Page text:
Old Comiskey Park, Once a Palace, May Soon Be Abandoned

Associated Press

Comiskey Park was called the “Baseball Palace of the World” when it opened as the home playground of the Chicago White Sox 76 years ago.

But the oldest park still used for major league baseball may soon be abandoned. Sox owners have threatened to move to greener pastures--Addison, in suburban Du Page, or even farther away to Washington, D.C., or Denver.

The prospect angers some residents of the city’s Bridgeport neighborhood on the South Side, where the stadium has long been a place to take the family on a summer night.

“It’s a shame they want to take a tradition out of Chicago,” said Frank Basic, 55, a bartender at Danny O’Brien’s tavern, across from the park. “I would lose my job.”


“They better stay here,” said Leon Strawder, a South Side fan. “It’s a tradition. The suburbs--no way. I’m a major Sox fan but I won’t go to the suburbs.”

Many baseball players also like the 44,000-seat stadium.

Comiskey “is the best park in the American League for me,” said Sox shortstop Ozzie Guillen, the AL’s 1985 Rookie of the Year. “It has the best infield and the best scoreboard. I’ve had a lot of fun here.

“But, I’ll play anywhere. If they build a stadium in Venezuela I’ll play there,” said Guillen, who hails from that country.


Ken “Hawk” Harrelson, White Sox vice president for baseball operations, said maintaining the aging stadium is costing the club too much money.

“Not to be disrespectful, but it takes a lot less for a 22-year-old girl to pretty herself than it does a 76-year-old woman,” Harrelson said. “It’s the same thing with a ballpark.”

Howard Pizer, another Whie Sox vice president, said the club spent $300,000 this spring on structural work and other repairs at Comiskey.

“The money going into this stadium could go for player development or for the minor league system and other things,” Harrelson said.


Du Page County officials are trying to lure White Sox co-owner Jerry Reinsdorf to the suburbs, but Reinsdorf said, “If we can’t make it in Illinois, we will have to look elsewhere.”

However, Joe Pinotti, 75, a Comiskey Park security guard and lifelong Bridgeport resident, thinks Reinsdorf may be “putting a squeeze play on the city” to get a new stadium in Chicago.

The benefits of a major sports team are not lost on city officials, who estimate the city’s economy lost more than $1 million a day during the baseball players’ strikes, which also sidelined the cross-town Chicago Cubs.

Mayor Harold Washington, meanwhile, has appointed a panel to explore sites for a new stadium to house the White Sox, Cubs and the NFL Bears.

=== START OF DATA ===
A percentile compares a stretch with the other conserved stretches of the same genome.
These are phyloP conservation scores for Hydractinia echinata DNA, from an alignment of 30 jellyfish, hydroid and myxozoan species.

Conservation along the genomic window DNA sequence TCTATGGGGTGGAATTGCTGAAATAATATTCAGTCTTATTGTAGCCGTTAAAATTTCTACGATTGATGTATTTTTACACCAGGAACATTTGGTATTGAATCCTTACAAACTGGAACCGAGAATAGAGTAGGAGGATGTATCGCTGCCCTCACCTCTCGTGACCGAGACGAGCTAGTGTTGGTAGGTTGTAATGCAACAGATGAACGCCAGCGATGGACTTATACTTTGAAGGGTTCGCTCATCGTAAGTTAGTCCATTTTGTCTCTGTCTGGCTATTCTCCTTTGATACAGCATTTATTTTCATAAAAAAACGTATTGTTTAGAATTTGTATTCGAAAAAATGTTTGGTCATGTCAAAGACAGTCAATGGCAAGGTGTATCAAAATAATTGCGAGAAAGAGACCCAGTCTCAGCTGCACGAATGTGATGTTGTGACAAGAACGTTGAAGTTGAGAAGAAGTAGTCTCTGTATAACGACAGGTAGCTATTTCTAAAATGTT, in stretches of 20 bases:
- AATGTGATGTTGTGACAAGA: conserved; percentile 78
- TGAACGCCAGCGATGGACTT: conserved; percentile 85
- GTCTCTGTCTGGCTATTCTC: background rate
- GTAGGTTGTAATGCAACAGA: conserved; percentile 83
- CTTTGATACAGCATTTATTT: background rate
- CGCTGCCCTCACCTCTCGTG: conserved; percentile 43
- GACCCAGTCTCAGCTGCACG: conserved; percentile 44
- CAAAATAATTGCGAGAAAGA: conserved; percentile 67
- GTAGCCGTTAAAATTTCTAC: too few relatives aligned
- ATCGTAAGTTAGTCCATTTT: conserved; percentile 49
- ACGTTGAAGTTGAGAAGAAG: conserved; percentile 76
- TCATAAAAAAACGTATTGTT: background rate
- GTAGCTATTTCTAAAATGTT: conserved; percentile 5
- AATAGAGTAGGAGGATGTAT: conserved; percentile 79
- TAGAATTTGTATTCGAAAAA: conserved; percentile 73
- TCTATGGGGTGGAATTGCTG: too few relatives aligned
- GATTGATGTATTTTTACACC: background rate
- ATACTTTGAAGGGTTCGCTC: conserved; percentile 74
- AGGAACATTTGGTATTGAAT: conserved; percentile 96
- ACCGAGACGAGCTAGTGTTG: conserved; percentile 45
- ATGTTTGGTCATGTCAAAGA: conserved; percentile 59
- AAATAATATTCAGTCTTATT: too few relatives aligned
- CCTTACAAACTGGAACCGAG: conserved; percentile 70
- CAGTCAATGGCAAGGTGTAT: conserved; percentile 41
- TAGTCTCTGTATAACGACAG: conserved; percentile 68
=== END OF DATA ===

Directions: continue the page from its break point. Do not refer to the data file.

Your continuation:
In the past, neighbors have complained about noise, traffic and rowdy fans at the park, but Basic, the bartender, said, “I never heard anybody in the neighborhood say they want the Sox to go.”

That’s because many of them depend on Comiskey Park for their livelihood.

For example, Danny O’Brien’s and McCuddy’s, taverns which sit side-by-side near the park, are open only 81 days a year -- when the Sox play at home.

In 1976, the Sox were set to move to Seattle, but the franchise was rescued by the late Bill Veeck, who headed an investment group that bought the team and operated it for five years.


Veeck whitewashed every nook and cranny of the park and ripped up the artifical turf covering the infield, replacing it with grass. He introduced tacos, pizza and picnic tables, and hung children’s art on the walls in an effort to make Comiskey more enjoyable for the whole family.

For many, the park is filled with memories.

“This is the ballpark I’ve come to all my life” said Sharon Recchia, 21, a beer vendor at the park. “I’ve always been a White Sox fan.”

The Sox moved into Comiskey in 1910, after playing at a converted cricket field four blocks away. They prompty lost their first game, a 2-0 decision to the St. Louis Browns.


The park has been site of three All-Star games, including a gala 50th anniversary celebration, and four World Series.

Hall of Famers Eddie Collins, Luke Appling, Early Wynn, Luis Aparicio and Hoyt Wilhelm have called Comiskey home. Babe Ruth was the first of a number of sluggers to hit a home run on or over the roof.

Comiskey was also rocked by the “Black Sox” scandal, when “Shoeless Joe” Jackson and several other Sox players were accused of conspiring with gamblers to throw the 1919 World Series.

In 1979, the Sox had to forfeit a game because the field was damaged during Disco Demolition Night, when fans’ disco records were burned in the stadium and a near-riot ensued.


After the team won the American League West title in 1983, the White Sox set a club home-attendance record the next season, drawing 2,136,988.

Basic thinks the Sox will be gone in three years.

“That’s how long it will take them to build a new stadium somewhere,” he said.

And he thinks something special will be lost if the team moves to the suburbs, far from the complex transportation network that now feeds Comiskey.


“Baseball is for the kids, right?” he asked. “Well, kids can come here by themselves on the train or bus. They can’t do that in Addison.”